Where to place plants

2 October 2017

This is possibly the most important factor to consider with regards to your plants health and growth. If your plant is getting too  much sun, it will burn. If it is getting too little sun, its roots will get soggy and weak. Therefore it is very important to know where the sun enters your house, and for how long it shines. One useful rule of thumb that can be applied to non-succulents is this: the larger the leaf, the less sun needed and the more water required. This can be applied to orchids.

Bonsai need enough bright natural light. They do best in dappled shade outdoors, and need some direct morning sun. If they are not getting enough light, they will drop their leaves. Do not expose them to too much direct sunlight – ensure they are protected between the hours of 12:00 and 15:00 in summer, when the sun is at its most punishing.

Succulents adore direct sunlight, and lots of it. However, take care, because only well established older succulents can take an entire day of direct summer sun without suffering. Most succulents you buy from nurseries have been grown under half shade conditions and are unused to more sun than that – if they are abruptly moved into a sunnier situation they may get a nasty shock and burn. On the other hand, if succulents do not get at least three hours of good direct light every day, they will liquefy from the roots up, going black and shriveling into themselves.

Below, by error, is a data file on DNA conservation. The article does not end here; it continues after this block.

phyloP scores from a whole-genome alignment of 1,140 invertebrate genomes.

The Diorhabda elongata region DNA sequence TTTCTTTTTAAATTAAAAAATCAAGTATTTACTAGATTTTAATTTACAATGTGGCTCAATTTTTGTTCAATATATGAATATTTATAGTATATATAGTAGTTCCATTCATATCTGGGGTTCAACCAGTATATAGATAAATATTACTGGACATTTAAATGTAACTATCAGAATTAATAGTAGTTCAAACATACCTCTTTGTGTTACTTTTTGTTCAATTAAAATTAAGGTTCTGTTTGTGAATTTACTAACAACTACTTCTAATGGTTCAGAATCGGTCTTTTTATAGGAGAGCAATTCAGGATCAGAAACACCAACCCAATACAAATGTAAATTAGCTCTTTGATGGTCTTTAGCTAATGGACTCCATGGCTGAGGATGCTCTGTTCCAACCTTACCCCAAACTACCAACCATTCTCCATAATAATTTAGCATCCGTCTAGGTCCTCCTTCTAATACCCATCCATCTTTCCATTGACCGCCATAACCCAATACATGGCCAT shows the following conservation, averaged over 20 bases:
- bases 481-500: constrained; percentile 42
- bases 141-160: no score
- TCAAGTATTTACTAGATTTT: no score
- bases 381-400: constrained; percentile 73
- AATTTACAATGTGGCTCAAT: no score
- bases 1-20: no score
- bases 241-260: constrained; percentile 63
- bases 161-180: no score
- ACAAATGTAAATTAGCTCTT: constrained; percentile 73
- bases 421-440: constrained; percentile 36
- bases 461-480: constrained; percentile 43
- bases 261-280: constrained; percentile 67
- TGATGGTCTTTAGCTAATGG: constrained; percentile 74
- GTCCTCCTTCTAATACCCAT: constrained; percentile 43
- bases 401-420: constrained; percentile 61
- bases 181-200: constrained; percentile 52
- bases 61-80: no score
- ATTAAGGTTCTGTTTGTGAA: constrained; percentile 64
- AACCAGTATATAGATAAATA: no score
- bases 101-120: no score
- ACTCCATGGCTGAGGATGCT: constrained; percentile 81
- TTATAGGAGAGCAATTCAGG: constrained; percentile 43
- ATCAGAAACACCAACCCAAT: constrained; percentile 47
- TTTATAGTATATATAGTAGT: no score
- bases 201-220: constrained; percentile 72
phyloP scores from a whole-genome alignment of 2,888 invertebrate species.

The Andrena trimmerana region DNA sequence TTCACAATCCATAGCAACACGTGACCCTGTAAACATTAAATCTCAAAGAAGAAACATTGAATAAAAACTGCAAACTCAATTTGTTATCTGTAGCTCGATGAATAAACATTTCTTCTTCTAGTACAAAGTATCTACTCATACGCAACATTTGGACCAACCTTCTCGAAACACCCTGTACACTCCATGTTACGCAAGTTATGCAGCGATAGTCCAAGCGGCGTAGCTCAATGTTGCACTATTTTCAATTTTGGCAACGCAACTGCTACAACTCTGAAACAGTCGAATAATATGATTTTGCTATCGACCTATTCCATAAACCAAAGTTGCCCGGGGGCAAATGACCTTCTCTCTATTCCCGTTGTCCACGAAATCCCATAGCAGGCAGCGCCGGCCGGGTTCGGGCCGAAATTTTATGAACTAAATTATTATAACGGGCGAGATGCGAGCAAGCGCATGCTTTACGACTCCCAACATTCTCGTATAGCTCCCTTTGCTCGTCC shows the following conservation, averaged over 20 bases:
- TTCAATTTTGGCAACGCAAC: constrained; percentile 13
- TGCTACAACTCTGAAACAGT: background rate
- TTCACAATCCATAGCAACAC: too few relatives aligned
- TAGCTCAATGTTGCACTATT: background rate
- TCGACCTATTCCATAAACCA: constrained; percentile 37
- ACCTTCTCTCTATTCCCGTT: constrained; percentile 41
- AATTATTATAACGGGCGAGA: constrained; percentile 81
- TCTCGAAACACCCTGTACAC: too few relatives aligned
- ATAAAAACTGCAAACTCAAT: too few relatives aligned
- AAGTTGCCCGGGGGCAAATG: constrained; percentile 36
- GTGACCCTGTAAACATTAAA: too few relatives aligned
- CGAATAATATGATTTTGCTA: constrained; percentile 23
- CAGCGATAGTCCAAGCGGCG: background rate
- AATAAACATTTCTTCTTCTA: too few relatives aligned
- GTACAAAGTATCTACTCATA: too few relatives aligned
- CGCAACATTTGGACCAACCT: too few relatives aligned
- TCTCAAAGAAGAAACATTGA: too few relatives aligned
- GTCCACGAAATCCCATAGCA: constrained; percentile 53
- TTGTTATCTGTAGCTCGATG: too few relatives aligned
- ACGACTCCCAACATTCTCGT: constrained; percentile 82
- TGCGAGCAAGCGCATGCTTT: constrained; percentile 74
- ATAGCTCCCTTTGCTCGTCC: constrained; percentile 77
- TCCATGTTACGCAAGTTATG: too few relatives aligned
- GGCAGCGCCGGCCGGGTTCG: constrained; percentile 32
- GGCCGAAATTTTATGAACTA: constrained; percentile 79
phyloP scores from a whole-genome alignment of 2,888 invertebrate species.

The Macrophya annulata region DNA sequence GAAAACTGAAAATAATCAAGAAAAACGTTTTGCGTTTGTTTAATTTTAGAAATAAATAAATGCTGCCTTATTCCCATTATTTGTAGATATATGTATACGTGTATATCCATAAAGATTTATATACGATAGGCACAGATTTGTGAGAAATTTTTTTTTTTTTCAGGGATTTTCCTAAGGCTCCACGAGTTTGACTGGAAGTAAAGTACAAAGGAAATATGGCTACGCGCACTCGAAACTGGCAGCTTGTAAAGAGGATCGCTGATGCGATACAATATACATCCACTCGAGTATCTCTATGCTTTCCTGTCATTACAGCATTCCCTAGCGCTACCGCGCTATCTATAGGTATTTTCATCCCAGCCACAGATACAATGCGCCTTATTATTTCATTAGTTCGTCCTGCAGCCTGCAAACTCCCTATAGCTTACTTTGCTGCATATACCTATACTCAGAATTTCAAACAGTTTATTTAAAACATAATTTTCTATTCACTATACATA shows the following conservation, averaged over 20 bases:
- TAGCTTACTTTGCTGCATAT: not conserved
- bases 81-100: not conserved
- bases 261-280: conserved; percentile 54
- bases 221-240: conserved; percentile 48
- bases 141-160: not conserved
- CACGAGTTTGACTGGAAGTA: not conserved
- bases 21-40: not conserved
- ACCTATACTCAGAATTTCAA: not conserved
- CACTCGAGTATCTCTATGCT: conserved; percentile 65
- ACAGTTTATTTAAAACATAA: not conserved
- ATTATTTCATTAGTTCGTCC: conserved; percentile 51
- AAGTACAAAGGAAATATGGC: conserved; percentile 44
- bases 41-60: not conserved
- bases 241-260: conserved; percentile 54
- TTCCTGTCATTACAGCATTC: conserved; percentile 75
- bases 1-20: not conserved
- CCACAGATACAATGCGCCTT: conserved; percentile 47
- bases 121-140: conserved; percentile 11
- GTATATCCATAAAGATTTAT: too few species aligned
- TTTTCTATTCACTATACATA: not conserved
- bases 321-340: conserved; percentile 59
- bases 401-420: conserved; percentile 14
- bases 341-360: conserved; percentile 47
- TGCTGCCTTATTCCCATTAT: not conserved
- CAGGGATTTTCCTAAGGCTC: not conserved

Even plants that like full shade, such as love palms and delicious monsters, shouldn’t be placed in an area with inadequate natural light. These conditions promote fungus and mould. We have created a lovely little map to aid you with the proper placement of your plants – please see more about placement here. Happy growing!